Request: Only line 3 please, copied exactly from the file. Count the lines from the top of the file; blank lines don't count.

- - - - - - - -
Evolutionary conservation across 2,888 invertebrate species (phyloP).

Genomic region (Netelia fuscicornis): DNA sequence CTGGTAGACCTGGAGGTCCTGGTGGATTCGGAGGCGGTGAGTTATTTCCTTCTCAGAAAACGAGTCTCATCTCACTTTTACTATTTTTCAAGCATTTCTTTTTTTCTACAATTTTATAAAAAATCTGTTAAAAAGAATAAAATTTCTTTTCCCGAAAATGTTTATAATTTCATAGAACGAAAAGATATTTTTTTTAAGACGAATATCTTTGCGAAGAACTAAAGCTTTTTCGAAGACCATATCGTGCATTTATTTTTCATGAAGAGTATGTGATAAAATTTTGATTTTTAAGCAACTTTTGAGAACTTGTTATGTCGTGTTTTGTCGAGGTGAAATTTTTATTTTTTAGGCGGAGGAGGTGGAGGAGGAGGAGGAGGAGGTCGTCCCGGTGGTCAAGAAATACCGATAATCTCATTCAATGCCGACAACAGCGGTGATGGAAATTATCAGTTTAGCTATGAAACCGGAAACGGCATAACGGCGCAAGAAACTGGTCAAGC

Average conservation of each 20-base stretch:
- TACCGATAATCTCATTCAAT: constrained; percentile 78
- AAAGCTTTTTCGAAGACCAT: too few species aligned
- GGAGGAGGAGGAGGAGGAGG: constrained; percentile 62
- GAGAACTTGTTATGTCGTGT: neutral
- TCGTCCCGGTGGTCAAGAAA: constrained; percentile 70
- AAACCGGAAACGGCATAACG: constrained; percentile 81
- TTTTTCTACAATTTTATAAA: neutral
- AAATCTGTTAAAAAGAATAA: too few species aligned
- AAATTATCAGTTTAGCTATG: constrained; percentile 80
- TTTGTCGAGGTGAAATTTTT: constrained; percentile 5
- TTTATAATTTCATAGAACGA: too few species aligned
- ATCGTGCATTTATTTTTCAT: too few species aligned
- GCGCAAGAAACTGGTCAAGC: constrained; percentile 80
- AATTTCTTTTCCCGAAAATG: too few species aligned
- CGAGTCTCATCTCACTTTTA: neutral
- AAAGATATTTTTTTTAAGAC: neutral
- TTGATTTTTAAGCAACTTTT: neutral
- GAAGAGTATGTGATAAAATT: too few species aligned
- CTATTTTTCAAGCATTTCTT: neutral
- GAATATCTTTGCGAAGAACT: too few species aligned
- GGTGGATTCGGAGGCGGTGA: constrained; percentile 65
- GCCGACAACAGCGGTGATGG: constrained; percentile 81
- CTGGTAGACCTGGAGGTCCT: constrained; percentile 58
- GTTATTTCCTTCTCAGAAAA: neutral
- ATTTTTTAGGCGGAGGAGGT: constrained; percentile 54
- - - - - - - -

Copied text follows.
Average conservation of each 20-base stretch: